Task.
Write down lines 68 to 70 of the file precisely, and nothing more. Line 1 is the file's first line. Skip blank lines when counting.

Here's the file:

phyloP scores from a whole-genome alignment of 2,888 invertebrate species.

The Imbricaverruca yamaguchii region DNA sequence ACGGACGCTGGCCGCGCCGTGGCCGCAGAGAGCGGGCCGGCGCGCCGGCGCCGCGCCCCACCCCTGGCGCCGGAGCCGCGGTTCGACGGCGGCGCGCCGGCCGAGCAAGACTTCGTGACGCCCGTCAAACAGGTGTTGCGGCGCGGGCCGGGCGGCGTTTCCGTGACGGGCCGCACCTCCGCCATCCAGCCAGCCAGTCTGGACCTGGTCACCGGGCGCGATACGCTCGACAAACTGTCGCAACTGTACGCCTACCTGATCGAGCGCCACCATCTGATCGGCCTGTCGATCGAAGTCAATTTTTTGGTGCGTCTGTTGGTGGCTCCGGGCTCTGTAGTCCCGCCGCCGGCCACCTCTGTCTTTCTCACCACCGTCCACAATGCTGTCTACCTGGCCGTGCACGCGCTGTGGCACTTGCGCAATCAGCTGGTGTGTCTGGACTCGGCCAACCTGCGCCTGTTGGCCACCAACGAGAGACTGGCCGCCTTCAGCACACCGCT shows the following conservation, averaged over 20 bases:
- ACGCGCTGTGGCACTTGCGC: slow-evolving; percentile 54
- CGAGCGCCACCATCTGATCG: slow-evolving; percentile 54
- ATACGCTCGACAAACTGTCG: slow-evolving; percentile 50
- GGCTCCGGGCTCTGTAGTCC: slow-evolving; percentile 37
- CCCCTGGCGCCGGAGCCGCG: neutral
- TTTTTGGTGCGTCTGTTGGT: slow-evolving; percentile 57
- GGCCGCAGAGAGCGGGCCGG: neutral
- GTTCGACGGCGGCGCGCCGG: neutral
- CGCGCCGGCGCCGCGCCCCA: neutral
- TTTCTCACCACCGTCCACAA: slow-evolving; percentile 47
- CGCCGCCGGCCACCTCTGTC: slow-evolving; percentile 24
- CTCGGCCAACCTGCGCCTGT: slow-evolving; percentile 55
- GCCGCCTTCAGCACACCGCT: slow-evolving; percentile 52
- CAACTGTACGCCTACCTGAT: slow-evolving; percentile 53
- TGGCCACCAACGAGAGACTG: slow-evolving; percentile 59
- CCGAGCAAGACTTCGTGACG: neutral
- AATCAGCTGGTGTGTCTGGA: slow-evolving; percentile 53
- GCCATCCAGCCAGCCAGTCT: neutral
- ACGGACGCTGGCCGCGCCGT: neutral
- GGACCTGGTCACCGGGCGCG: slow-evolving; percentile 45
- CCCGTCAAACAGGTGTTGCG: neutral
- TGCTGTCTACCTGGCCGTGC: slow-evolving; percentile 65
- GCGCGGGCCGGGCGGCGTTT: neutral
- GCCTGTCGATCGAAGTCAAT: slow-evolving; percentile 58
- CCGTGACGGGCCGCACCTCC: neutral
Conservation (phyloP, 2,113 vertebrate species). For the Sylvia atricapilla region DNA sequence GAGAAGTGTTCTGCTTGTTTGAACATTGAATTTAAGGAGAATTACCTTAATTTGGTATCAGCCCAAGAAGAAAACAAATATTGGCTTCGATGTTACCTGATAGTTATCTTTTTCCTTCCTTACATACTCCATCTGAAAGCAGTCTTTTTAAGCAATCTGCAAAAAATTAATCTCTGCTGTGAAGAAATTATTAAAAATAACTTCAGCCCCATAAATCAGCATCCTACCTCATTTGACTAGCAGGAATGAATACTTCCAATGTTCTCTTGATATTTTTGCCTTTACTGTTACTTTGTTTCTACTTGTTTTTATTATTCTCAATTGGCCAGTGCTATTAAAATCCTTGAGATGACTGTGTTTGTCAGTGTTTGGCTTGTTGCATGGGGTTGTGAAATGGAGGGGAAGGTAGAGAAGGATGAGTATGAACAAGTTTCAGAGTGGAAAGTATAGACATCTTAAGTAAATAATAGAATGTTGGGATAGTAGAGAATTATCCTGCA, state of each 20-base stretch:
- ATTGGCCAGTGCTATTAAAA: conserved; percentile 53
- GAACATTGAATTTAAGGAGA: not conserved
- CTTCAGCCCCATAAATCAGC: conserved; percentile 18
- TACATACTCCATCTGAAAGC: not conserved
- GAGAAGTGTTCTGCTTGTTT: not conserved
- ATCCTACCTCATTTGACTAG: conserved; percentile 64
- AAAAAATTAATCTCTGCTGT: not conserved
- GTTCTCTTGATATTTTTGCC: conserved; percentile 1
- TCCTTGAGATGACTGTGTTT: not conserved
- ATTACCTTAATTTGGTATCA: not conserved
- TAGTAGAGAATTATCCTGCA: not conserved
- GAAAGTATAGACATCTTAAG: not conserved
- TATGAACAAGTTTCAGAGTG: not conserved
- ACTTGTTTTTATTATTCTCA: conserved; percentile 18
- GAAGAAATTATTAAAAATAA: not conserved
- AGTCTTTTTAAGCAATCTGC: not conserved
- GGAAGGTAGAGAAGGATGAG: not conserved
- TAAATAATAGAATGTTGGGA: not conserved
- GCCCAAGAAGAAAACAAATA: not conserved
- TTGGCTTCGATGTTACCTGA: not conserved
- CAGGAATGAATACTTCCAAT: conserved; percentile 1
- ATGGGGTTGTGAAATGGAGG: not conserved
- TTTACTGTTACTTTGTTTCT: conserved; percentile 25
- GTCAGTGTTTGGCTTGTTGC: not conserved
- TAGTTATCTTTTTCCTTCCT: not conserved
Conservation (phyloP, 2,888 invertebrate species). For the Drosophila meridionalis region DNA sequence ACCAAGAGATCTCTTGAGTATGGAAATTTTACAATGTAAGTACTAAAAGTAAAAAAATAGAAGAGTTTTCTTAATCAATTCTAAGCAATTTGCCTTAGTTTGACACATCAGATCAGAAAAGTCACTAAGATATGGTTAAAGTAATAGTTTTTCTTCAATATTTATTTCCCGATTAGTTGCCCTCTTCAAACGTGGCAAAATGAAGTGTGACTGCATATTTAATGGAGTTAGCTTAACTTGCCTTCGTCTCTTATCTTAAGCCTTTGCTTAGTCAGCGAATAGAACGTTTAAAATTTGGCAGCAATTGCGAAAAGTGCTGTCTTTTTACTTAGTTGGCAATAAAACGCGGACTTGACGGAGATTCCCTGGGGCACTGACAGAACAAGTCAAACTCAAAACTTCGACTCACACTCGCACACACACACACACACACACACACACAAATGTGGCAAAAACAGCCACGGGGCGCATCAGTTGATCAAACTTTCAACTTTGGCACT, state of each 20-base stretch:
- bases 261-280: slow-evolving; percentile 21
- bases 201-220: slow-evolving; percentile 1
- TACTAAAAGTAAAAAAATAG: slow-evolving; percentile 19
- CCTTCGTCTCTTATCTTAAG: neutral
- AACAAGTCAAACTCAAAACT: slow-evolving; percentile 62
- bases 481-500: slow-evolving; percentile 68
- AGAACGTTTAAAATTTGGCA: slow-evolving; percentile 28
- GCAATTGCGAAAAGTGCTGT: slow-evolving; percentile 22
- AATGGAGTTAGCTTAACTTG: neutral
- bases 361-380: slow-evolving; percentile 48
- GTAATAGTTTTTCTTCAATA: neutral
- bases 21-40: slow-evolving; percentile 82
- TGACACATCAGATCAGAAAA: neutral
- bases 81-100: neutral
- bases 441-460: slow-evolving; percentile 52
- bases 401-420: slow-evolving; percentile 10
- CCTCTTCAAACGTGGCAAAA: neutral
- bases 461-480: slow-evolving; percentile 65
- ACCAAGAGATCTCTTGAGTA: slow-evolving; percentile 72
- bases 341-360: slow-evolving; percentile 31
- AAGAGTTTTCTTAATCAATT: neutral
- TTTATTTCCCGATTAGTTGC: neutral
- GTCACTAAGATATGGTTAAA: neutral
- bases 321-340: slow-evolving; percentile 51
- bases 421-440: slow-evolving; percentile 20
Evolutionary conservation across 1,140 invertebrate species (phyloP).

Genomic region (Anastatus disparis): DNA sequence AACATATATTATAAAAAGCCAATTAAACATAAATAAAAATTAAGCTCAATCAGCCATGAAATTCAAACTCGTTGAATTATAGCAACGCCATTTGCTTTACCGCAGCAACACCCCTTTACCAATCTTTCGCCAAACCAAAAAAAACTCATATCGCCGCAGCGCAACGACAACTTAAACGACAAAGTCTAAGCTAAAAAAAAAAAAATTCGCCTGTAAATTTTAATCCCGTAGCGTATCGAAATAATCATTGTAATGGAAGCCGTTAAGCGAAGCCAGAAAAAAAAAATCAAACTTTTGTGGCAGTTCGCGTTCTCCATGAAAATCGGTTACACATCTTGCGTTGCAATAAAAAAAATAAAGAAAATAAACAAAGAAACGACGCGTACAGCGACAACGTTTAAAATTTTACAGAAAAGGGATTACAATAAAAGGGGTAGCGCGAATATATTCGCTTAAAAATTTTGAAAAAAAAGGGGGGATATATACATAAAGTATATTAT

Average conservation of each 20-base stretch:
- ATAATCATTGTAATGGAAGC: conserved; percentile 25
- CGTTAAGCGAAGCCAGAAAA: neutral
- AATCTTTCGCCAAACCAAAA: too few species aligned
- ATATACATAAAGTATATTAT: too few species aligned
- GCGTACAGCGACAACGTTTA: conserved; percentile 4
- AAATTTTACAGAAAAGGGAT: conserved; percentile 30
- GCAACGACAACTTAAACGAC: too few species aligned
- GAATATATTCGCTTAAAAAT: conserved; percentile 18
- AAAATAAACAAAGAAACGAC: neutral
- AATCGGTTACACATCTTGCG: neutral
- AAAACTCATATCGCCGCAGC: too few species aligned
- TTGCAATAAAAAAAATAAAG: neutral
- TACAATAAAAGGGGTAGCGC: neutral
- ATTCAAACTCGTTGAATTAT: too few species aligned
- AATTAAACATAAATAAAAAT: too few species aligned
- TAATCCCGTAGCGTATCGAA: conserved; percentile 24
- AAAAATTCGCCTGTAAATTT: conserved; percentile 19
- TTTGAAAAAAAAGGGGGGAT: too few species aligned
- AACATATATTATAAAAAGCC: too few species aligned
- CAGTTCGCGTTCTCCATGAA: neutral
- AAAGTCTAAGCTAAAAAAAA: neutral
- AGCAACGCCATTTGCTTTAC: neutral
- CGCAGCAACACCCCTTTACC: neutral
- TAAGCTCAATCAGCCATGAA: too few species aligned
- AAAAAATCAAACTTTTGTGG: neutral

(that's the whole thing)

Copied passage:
- bases 81-100: neutral
- bases 441-460: slow-evolving; percentile 52
- bases 401-420: slow-evolving; percentile 10